For me, the pro's of the DCT outweigh the con's, so I'm happy, but just thought I'd weigh in here.
 

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My 2 cents also. Same as above, DCT is GREAT! Would not go back. I've rode bikes for many many years and shifting gears on a manual is just like breathing after many many years. I have said this before, a good friend of mine rode a demo bike with both the manual and the DCT. He was 100% sure he would buy the manual before the rides. Just like me, he changed his mind and was 100% DCT. He also had ridden for years. It's just a much more enjoyable ride to me. I don't miss the shifting at all and now would NOT want to go back to it. If my bike is stolen tonight, it's another DCT tomorrow.
 

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My 2 cents: Drove trucks(Class A) for years all manual trannys; I won't drive any personal vehicle without auto-trans. Now when it comes to my MC, its MANUAL all the time. My left hand can disengage the rear tire in a millisecond if need be, and I need to have that control in ALL situations. Yeah, I like the DCT for screwing around and saying "look at me, I can FLY" but your life is more important than gimmicky auto stuff! Stick with the 6-Speed Manual and stay in control at ALL TIMES. The DCT could take-off without warning! Just look at Boeing and there issues with the 737Max on Auto Pilot--BIG FAIL.
I see you've never had a clutch cable snap... Because that leaves you ALWAYS ENGAGED, and it will continue to take off without warning!

Seriously...
 
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My 2 cents: my DCT is a dream, except at slow speeds when trying to maneuver. At 2-5 mph, and turning the forks lock to lock doing U turns and such, the DCT makes it very difficult for me to do this smoothly and confidently. Granted there are WAYS to deal with this, but I'm not very good at it. My last bike had a clutch and was much easier to handle at these very slow speeds.
For me, the pro's of the DCT outweigh the con's, so I'm happy, but just thought I'd weigh in here.
I went through that adjustment on my CTX700 back in 2015. The key is good amounts of throttle and standing on the rear brake. It REALLY makes it handle like a manual with a slipping, friction-zone clutch move. It does take practice to get it down (just like you spent on the friction-zone operation), but it works just as well. And after about 6 months, it was seamless and normal to do. Moving to the Wing was just a step up in power, weight - and wheelbase. Other than that - exact same technique works to turn around in tight spaces.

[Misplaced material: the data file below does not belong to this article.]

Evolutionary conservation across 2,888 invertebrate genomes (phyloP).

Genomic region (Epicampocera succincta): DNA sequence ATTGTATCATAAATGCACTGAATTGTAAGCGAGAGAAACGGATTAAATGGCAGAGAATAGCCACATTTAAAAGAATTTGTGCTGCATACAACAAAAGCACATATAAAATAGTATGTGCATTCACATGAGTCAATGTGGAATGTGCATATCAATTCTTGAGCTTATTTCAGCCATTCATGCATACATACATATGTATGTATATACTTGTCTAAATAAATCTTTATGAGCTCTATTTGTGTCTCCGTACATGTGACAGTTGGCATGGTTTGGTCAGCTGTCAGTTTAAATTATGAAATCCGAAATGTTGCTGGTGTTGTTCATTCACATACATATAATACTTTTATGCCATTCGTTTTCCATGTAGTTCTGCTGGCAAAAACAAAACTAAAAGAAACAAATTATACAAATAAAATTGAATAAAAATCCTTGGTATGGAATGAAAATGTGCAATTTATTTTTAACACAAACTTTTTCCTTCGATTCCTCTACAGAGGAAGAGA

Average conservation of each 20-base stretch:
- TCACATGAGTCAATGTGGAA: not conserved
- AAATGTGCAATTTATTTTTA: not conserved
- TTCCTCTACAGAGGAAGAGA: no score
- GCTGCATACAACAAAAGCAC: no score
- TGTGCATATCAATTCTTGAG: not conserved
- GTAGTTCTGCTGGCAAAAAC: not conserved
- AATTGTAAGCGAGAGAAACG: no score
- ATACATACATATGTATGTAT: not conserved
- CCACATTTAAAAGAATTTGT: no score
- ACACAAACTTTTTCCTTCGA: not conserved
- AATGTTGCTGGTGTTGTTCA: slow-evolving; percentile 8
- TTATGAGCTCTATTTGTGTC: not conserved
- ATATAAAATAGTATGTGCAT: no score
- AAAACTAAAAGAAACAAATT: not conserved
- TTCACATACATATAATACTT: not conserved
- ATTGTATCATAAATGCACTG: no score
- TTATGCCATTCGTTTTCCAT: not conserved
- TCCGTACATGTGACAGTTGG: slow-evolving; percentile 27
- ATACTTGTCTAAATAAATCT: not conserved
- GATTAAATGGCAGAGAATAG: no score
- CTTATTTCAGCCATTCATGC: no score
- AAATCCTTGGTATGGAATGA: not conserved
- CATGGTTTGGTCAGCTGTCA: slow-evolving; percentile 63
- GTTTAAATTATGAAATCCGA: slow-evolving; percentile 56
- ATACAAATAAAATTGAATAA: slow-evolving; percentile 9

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Honestly, before the DCT came out I never knew shifting was a thing. I always thought it was just a part of what makes riding a motorcycle so enjoyable. My Goldwing requires less shifting than any motorcycle I've ever owned. For me, I prefer a manual, but since its introduction there have been some valid arguments for the DCT. It all comes down to personal choice and need. Someone else's right answer may be the wrong answer for you.
 

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If I get one, it'll be a manual. I don't want to have to learn how to do tight maneuvers on a DCT. It's hard enough with a clutch. The number of times I might need to make a U-Turn is low, so I would never get the technique into muscle memory. I'm short and don't weigh a lot. Plus, I enjoy the hell out of shifting!
 

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Good point about low speed turns. I trail the rear brake when doing them. Not a perfect solution but it works. Guess likewise, initial start is not per say as easy as with a clutch that you can feather as you start out. Still DCT all the way for me.
 
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2+2=4 cents. I understand the concept of trail braking and using the throttle to do slow turn maneuvers. That's why I mentioned that there are WAYS to deal with it. I've tried it several times, and yes it works, but it's clumsy for me. Truth is I'll probably never use it. I've got two strong legs and they work just fine for that few seconds that I need to deal with U-turns and etc. This is not something that I need to do very often. U-turns only become a problem when and if they're so tight that the handlebars hit the stops (if that makes sense). Again, not a big deal; but it was worth mentioning.